When Juan Lagares suffered a hyperextended big toe making a catch during Wednesday’s game, it didn’t seem like a major injury. However, an MRI revealed a complete tear of the plantar plate of the toe. He’s slated for surgery next week, and the Mets announced that it’s “likely” he will miss the remainder of the season.
Playing primarily against lefties, Lagares was hitting .333/.375/.390 in 59 at-bats this season. In spite of the injuries that have set him back time after time, he was still playing excellent defense in center field, making him a nice asset on a team whose alternatives in center are better suited for the corners.
Unfortunately, Lagares’s body has rarely been up to the task of allowing him to play regularly. In 2013 and 2014, he was probably the best defensive center fielder in the majors, making him a strong regular despite middling offensive production. His overall play slipped the next year, and this will be the third season in a row in which he’s failed to play in 100 games.
The Atlanta Braves selected high school pitcher Carter Stewart with the number eight overall pick in the 2018 draft. Then, after the draft, they gave Stewart a below-slot signing bonus offer, claiming that they found problems with his wrist in his post-draft physical. Stewart ended up rejecting the offer and the MLBPA filed a grievance against the Braves on Stewart’s behalf.
The grievance sought to make Stewart a free agent it was considered a long shot at the time of its filing and, in fact, the grievance was rejected. Stewart, unable to attain free agency, enrolled at Eastern Florida State College, a two-year school that would’ve made him eligible for the 2019 draft.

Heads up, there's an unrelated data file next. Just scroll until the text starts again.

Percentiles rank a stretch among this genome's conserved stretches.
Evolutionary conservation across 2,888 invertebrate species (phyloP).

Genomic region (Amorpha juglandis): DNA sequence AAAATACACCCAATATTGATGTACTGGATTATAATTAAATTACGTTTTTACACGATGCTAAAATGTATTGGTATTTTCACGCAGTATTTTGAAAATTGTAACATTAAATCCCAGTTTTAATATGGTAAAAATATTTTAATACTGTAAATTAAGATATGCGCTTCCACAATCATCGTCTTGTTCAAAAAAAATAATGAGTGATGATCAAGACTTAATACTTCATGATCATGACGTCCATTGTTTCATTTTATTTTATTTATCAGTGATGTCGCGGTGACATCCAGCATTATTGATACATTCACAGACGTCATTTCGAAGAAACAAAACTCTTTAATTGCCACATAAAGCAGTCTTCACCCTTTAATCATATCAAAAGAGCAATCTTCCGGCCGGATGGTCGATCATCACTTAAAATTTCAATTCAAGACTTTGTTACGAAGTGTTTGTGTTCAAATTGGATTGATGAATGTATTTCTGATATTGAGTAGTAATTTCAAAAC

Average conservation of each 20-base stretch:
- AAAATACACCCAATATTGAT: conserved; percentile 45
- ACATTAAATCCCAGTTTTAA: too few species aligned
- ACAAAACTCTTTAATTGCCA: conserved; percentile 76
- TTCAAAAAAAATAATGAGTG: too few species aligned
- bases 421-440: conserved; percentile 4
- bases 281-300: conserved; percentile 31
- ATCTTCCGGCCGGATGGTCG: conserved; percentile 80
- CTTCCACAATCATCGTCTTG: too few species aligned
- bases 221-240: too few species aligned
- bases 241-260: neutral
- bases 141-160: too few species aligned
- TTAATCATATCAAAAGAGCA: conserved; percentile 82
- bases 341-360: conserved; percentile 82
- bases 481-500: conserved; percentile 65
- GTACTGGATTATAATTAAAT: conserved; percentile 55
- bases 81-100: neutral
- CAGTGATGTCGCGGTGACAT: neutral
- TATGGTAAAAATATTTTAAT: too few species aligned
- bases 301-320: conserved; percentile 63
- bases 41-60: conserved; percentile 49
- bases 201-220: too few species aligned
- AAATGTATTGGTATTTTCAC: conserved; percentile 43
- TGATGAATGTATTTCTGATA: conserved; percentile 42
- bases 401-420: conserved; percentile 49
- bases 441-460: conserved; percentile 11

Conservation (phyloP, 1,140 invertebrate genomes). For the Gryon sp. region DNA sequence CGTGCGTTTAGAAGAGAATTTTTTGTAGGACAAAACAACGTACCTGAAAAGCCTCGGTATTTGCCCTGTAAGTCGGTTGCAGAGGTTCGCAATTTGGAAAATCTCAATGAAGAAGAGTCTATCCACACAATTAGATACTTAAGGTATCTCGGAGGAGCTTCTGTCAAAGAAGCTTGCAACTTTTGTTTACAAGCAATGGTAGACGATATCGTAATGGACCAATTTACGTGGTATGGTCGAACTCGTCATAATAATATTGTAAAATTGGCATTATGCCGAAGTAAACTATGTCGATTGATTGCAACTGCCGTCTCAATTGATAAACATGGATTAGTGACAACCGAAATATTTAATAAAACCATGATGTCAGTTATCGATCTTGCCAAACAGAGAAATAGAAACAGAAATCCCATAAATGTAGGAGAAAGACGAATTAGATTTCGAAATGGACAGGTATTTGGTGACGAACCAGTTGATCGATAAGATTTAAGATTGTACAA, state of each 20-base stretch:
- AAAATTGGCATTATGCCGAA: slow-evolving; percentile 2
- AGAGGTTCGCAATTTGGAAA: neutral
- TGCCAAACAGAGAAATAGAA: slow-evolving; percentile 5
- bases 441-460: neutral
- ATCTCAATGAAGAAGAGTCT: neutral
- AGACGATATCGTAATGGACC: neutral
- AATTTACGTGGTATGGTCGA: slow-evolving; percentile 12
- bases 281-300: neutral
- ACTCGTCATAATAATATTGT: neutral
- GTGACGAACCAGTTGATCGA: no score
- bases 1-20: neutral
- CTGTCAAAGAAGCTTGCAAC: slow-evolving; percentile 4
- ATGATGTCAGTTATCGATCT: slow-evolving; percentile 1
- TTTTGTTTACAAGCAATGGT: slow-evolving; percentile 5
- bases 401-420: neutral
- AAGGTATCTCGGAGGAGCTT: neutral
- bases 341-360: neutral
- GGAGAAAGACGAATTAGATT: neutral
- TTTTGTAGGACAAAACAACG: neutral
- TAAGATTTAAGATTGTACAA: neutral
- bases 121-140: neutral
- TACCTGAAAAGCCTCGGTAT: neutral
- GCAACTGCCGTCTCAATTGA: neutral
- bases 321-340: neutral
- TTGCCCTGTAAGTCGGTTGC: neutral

Now, Ken Rosenthal reports, Stewart has pulled a crazy Ivan and is heading to Japan, having signed with the Fukuoka Softbank Hawks of the Japanese Pacific League. The terms of the deal aren’t known, but Rosenthal says Stewart was looking for a $7 million guarantee.
It’s a fascinating turn of events for Stewart who, this time last year, was considered perhaps the best amateur pitcher in baseball. Being lowballed and having his health questioned by the Braves may have been a wakeup call to Stewart, however, about his chances of finding a quick path the bigs in the U.S. If the shine did come off of his prospect status in the past year here, there’s every reason to believe that $7 million and a path to the bigs in Japan is a much better deal than several million less and a path to the bigs in America.
He’ll be worth watching over the next few years, that’s for sure. Both for his own sake and to see if, in this era of Major League Baseball’s capping of amateur bonuses and teams’ habit of manipulating service time, going overseas becomes more attractive to American high schoolers and college players.